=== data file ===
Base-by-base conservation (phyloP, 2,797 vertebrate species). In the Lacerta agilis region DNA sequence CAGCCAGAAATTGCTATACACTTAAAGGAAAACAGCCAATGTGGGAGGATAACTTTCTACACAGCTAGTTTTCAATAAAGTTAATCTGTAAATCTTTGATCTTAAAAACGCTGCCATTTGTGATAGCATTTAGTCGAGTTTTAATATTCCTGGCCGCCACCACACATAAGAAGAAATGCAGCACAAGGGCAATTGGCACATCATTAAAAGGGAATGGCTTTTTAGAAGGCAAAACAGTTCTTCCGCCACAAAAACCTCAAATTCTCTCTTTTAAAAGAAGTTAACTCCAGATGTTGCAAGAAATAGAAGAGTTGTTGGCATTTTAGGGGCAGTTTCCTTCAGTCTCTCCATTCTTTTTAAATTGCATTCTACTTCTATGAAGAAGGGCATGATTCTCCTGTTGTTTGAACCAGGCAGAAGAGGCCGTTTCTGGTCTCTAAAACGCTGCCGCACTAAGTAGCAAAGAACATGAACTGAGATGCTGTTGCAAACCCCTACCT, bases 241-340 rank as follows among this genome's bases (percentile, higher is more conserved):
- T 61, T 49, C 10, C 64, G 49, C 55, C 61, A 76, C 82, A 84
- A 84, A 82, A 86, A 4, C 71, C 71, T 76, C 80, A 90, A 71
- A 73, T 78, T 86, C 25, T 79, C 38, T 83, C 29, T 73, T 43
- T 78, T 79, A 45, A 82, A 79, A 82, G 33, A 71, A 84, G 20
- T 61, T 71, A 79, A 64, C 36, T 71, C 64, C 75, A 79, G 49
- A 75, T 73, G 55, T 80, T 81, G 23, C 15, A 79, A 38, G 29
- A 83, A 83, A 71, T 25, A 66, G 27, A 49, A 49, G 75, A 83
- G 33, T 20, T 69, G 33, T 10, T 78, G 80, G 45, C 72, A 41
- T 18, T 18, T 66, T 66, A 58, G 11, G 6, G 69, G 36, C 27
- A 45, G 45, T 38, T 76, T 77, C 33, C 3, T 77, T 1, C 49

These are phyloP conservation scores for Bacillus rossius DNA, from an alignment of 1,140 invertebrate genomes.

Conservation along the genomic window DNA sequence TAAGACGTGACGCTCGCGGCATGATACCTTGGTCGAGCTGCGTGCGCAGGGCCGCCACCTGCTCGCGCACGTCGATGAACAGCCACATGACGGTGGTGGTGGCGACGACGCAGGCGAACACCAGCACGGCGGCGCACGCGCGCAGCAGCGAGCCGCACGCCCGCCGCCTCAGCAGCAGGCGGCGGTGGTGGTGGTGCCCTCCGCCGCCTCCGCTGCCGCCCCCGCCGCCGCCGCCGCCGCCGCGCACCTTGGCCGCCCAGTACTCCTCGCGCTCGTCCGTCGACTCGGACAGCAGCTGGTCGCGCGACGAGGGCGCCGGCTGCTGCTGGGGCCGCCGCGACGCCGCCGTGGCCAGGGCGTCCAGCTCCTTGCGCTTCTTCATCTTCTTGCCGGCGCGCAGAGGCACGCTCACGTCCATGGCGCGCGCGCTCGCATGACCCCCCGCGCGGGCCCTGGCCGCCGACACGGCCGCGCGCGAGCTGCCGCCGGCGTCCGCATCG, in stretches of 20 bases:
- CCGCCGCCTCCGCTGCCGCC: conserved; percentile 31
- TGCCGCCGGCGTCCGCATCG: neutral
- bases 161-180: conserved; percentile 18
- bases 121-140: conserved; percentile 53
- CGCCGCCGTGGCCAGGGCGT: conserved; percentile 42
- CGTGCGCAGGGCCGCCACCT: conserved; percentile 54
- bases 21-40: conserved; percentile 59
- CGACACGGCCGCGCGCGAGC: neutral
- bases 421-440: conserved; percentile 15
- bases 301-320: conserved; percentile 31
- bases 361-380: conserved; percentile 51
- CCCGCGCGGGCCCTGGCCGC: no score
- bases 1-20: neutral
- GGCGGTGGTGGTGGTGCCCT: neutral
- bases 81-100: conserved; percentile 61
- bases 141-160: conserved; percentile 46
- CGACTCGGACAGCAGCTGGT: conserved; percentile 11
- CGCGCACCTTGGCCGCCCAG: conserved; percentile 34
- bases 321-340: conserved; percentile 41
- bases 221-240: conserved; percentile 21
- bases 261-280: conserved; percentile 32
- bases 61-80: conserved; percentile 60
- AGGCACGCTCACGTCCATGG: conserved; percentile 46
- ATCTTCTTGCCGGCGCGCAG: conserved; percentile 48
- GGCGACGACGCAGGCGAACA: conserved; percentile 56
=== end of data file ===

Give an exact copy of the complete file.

Base-by-base conservation (phyloP, 2,797 vertebrate species). In the Lacerta agilis region DNA sequence CAGCCAGAAATTGCTATACACTTAAAGGAAAACAGCCAATGTGGGAGGATAACTTTCTACACAGCTAGTTTTCAATAAAGTTAATCTGTAAATCTTTGATCTTAAAAACGCTGCCATTTGTGATAGCATTTAGTCGAGTTTTAATATTCCTGGCCGCCACCACACATAAGAAGAAATGCAGCACAAGGGCAATTGGCACATCATTAAAAGGGAATGGCTTTTTAGAAGGCAAAACAGTTCTTCCGCCACAAAAACCTCAAATTCTCTCTTTTAAAAGAAGTTAACTCCAGATGTTGCAAGAAATAGAAGAGTTGTTGGCATTTTAGGGGCAGTTTCCTTCAGTCTCTCCATTCTTTTTAAATTGCATTCTACTTCTATGAAGAAGGGCATGATTCTCCTGTTGTTTGAACCAGGCAGAAGAGGCCGTTTCTGGTCTCTAAAACGCTGCCGCACTAAGTAGCAAAGAACATGAACTGAGATGCTGTTGCAAACCCCTACCT, bases 241-340 rank as follows among this genome's bases (percentile, higher is more conserved):
- T 61, T 49, C 10, C 64, G 49, C 55, C 61, A 76, C 82, A 84
- A 84, A 82, A 86, A 4, C 71, C 71, T 76, C 80, A 90, A 71
- A 73, T 78, T 86, C 25, T 79, C 38, T 83, C 29, T 73, T 43
- T 78, T 79, A 45, A 82, A 79, A 82, G 33, A 71, A 84, G 20
- T 61, T 71, A 79, A 64, C 36, T 71, C 64, C 75, A 79, G 49
- A 75, T 73, G 55, T 80, T 81, G 23, C 15, A 79, A 38, G 29
- A 83, A 83, A 71, T 25, A 66, G 27, A 49, A 49, G 75, A 83
- G 33, T 20, T 69, G 33, T 10, T 78, G 80, G 45, C 72, A 41
- T 18, T 18, T 66, T 66, A 58, G 11, G 6, G 69, G 36, C 27
- A 45, G 45, T 38, T 76, T 77, C 33, C 3, T 77, T 1, C 49

These are phyloP conservation scores for Bacillus rossius DNA, from an alignment of 1,140 invertebrate genomes.

Conservation along the genomic window DNA sequence TAAGACGTGACGCTCGCGGCATGATACCTTGGTCGAGCTGCGTGCGCAGGGCCGCCACCTGCTCGCGCACGTCGATGAACAGCCACATGACGGTGGTGGTGGCGACGACGCAGGCGAACACCAGCACGGCGGCGCACGCGCGCAGCAGCGAGCCGCACGCCCGCCGCCTCAGCAGCAGGCGGCGGTGGTGGTGGTGCCCTCCGCCGCCTCCGCTGCCGCCCCCGCCGCCGCCGCCGCCGCCGCGCACCTTGGCCGCCCAGTACTCCTCGCGCTCGTCCGTCGACTCGGACAGCAGCTGGTCGCGCGACGAGGGCGCCGGCTGCTGCTGGGGCCGCCGCGACGCCGCCGTGGCCAGGGCGTCCAGCTCCTTGCGCTTCTTCATCTTCTTGCCGGCGCGCAGAGGCACGCTCACGTCCATGGCGCGCGCGCTCGCATGACCCCCCGCGCGGGCCCTGGCCGCCGACACGGCCGCGCGCGAGCTGCCGCCGGCGTCCGCATCG, in stretches of 20 bases:
- CCGCCGCCTCCGCTGCCGCC: conserved; percentile 31
- TGCCGCCGGCGTCCGCATCG: neutral
- bases 161-180: conserved; percentile 18
- bases 121-140: conserved; percentile 53
- CGCCGCCGTGGCCAGGGCGT: conserved; percentile 42
- CGTGCGCAGGGCCGCCACCT: conserved; percentile 54
- bases 21-40: conserved; percentile 59
- CGACACGGCCGCGCGCGAGC: neutral
- bases 421-440: conserved; percentile 15
- bases 301-320: conserved; percentile 31
- bases 361-380: conserved; percentile 51
- CCCGCGCGGGCCCTGGCCGC: no score
- bases 1-20: neutral
- GGCGGTGGTGGTGGTGCCCT: neutral
- bases 81-100: conserved; percentile 61
- bases 141-160: conserved; percentile 46
- CGACTCGGACAGCAGCTGGT: conserved; percentile 11
- CGCGCACCTTGGCCGCCCAG: conserved; percentile 34
- bases 321-340: conserved; percentile 41
- bases 221-240: conserved; percentile 21
- bases 261-280: conserved; percentile 32
- bases 61-80: conserved; percentile 60
- AGGCACGCTCACGTCCATGG: conserved; percentile 46
- ATCTTCTTGCCGGCGCGCAG: conserved; percentile 48
- GGCGACGACGCAGGCGAACA: conserved; percentile 56